Try your Hand at Basket-Weave Veneer
Dress up a box and create a unique and elegant look with a basket-weave veneer top. Like many woodworking techniques, it looks complex at first. However, once you understand the process, shown here in step-by-step simplicity, you'll find it very easy.
Lay out the pattern
To create the basket-weave pattern, I used black-dyed maple veneer squares and lighter-colored cherry rectangles.
The secret to creating the pattern is the ratio between the squares and the rectangles. The rectangles should be twice as wide and four times as long as the squares. By applying this 1:2:4 relationship, you can create basket-weave patterns of any size.
In the example shown here, 3⁄4 ×11⁄2 " rectangles complement 3⁄8 " squares. A 3⁄16 " black-veneer border and 1" walnut-veneer frame surround the weave pattern. Once completed, the oversize panel was trimmed to fit an 8 1⁄2 ×11" box top.
Cut the veneer strips
This panel requires 63 squares and 62 rectangles, but it's a good idea to make some extras. To cut the parts, gather a razor knife, metal ruler, and a cutting board. (For the cutting board, use a scrap of plywood or melamine-coated particleboard, with a raised hardwood fence to butt the veneer against.)
Begin by cutting a 3⁄8 " gauge strip from 1⁄2 " or thicker scrap. With a piece of black veneer against the fence, use the gauge strip to position the straightedge 3⁄8 " away from and parallel to the fence, photo below.
Cut at least 24 lineal inches of veneer to use for making squares, photo below.
Then cut two more strips 12" long and set these aside. Tape together edge to edge the strips used to make the squares and crosscut them, photo below.
To make a gauge strip for the cherry veneer rectangles, tape together edge to edge the two 3⁄8 " black strips you set aside. Cut at least 93" of 3⁄4 "-wide cherry strip. As before, tape these strips together edge to edge, square up one end and butt this end against the fence. Tape two of the 3⁄4 "-wide strips together and use this 11⁄2 "-wide gauge strip to position your straightedge for crosscutting the rectangles.
Add depth with a quick burn
Darkening the ends of the rectangles using hot sand simulates a shadow and creates the over/under basket-weave illusion.
Set an electric hot plate to medium-high heat, and place on it a small cast-iron frying pan filled 2⁄3 full with fine sand. Practice with scrap veneer to get a feel for how long it takes to char the cherry strips. Char both ends of each piece, photo below.
Assemble the panel
To keep the pieces of veneer in position as you build the pattern, place a sheet of contact paper, sticky side up, on a self-healing cutting mat or some cardboard, photo below.
Draw two perpendicular reference lines on the contact paper, intersecting at the center of the sheet. Like the lines chalked on a floor before laying tiles, these will help you keep the pattern square. Place the rectangles and squares good side down, photos below.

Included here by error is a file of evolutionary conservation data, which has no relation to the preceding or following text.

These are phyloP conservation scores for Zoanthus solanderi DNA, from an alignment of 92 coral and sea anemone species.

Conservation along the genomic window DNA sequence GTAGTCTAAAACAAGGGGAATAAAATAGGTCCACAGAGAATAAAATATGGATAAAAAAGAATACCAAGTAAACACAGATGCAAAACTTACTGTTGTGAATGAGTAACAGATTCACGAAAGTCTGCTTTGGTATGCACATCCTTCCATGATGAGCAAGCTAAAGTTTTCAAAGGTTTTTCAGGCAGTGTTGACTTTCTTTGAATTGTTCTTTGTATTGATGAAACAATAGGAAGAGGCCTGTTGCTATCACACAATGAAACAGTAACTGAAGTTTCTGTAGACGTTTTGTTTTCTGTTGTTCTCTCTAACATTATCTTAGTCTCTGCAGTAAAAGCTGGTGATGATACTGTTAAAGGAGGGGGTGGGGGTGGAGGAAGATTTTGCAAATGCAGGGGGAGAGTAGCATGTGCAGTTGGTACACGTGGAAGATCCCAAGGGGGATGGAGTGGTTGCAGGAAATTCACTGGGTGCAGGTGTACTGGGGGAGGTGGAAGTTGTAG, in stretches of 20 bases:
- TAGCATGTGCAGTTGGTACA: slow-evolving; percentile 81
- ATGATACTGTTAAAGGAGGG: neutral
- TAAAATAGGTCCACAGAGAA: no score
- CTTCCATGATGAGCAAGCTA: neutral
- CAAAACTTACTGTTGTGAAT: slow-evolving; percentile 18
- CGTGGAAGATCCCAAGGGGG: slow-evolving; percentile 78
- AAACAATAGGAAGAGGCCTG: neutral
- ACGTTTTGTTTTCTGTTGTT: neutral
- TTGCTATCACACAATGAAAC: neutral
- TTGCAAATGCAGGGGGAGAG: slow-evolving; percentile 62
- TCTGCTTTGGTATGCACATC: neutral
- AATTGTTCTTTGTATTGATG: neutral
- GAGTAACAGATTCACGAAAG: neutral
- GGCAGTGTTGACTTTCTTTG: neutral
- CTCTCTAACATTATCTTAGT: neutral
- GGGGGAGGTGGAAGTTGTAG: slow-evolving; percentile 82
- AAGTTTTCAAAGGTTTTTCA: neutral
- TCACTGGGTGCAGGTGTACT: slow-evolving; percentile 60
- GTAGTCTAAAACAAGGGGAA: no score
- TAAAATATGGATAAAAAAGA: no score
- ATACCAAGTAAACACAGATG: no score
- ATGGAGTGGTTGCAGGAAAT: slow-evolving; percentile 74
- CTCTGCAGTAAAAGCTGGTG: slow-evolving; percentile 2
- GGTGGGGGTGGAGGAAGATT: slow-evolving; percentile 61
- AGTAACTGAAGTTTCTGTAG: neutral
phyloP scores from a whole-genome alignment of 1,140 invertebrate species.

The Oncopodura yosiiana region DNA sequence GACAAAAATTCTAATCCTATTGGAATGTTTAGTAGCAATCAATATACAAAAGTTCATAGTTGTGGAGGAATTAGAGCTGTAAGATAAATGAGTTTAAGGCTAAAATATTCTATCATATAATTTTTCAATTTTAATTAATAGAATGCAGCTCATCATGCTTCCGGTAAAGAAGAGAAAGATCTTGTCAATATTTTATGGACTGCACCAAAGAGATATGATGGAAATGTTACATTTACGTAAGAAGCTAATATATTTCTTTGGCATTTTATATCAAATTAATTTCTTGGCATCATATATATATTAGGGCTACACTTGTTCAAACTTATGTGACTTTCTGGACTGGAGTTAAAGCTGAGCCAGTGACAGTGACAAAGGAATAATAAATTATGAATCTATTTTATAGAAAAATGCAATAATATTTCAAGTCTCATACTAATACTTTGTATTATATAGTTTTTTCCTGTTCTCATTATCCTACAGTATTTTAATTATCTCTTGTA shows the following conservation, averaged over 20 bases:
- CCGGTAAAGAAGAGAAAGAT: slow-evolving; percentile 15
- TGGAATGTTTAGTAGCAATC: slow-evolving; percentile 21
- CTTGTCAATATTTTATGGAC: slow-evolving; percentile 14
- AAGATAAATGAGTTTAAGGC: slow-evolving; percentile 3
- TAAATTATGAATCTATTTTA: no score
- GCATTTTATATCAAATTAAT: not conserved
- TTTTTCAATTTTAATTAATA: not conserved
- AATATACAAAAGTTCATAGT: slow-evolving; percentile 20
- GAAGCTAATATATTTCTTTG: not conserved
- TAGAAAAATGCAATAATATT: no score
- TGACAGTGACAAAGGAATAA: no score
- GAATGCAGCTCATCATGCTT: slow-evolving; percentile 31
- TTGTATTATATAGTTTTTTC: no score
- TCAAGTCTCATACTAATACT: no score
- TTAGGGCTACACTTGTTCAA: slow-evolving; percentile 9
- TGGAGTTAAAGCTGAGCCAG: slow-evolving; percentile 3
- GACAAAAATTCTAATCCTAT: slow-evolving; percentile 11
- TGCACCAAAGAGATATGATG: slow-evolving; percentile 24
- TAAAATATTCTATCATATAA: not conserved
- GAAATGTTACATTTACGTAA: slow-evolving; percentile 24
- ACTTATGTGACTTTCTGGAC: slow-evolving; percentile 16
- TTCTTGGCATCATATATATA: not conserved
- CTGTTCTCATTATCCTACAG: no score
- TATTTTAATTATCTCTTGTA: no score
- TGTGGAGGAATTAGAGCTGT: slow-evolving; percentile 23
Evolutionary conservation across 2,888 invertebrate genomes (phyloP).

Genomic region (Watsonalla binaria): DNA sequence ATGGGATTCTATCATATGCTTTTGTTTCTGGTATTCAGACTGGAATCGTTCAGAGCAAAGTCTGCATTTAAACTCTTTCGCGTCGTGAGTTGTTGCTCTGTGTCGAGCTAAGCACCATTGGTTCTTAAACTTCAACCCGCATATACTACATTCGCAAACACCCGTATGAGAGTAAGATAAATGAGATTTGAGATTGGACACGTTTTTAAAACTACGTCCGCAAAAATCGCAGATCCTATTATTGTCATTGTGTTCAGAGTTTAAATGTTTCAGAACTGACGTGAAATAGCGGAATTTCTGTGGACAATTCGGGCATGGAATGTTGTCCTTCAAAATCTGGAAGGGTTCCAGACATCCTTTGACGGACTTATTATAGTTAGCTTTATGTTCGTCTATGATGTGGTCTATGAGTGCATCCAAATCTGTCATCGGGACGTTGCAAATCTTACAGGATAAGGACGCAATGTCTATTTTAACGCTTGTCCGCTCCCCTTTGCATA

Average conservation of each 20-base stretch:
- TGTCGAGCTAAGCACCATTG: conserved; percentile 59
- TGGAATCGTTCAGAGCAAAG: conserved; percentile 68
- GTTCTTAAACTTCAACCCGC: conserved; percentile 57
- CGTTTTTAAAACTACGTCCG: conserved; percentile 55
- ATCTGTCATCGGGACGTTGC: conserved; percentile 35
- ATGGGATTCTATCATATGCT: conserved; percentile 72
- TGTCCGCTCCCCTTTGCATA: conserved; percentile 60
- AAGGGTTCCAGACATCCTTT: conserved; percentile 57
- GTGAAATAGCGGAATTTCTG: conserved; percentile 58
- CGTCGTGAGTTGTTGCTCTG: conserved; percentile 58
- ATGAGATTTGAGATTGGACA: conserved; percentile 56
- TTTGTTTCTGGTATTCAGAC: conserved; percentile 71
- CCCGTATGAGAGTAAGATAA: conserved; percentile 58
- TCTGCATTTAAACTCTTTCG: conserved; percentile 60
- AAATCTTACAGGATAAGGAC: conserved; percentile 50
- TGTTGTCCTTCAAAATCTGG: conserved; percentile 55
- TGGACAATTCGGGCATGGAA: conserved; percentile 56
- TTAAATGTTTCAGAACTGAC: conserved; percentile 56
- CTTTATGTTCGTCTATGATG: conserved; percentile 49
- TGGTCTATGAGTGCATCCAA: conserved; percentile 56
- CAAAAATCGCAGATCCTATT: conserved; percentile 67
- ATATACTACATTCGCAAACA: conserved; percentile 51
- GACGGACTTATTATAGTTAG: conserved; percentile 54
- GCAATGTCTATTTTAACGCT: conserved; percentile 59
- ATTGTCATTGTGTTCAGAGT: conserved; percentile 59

If some pieces slide or pull away on the slightly sticky contact paper, use just enough transparent tape to temporarily hold them together. Complete the pattern and cut it free, photos below.
Add a mitered border
Cut the 3⁄16 "-wide black border strips and 1"-wide walnut frame strips in the same manner as the black and cherry strips. Apply the border to the pattern, photo below, overlapping the strips at each corner.
Miter the overlap, photo below. After cutting the miters on all four corners, flip the panel over and cover the border with blue painter's tape. Remove the transparent tape from the front surface.
Apply veneer tape
Before gluing the completed panel to the substrate, the painter's tape must be removed. To do that, first moisten strips of veneer tape and cover the entire front of the panel, photo below. The wet veneer tape may warp and curl the panel. Don't panic! It will flatten out when glued to the substrate. After the veneer tape dries, carefully peel away the painter's tape at 45° to the grain direction and flat to the surface to minimize the chances of pulling out one of the pieces.
Tip! If a piece comes loose when removing the painter's tape, put it back in and rub a drop of glue into the joint with your finger.
Glue up the panel
To secure the panel to the substrate, you can use a vacuum press, a veneer press, or simply clamp the work between platens, such as pieces of 3⁄4 " MDF. I use liquid hide glue because it allows me to reposition a panel after the glue dries by heating it with an iron, but any woodworker's glue will work.
Cut a stable substrate, such as MDF or plywood, to the same size as the basket-weave panel. Then cut a backer veneer to the same size as the substrate. Choose a veneer that complements the inside of your box. Gluing a backer veneer to the bottom of the substrate will keep the finished panel from warping.
Spread glue on the substrate and apply the backer veneer. Then flip over the substrate, spread glue on it, and apply the basket-weave panel, photo below. (Apply glue to the substrate, not to the basket-weave panel.)
Insert the panel into the press and apply pressure, photo below. Leave the panel in the press for a few hours, then remove it and set it aside for 24 hours to let the glue cure completely.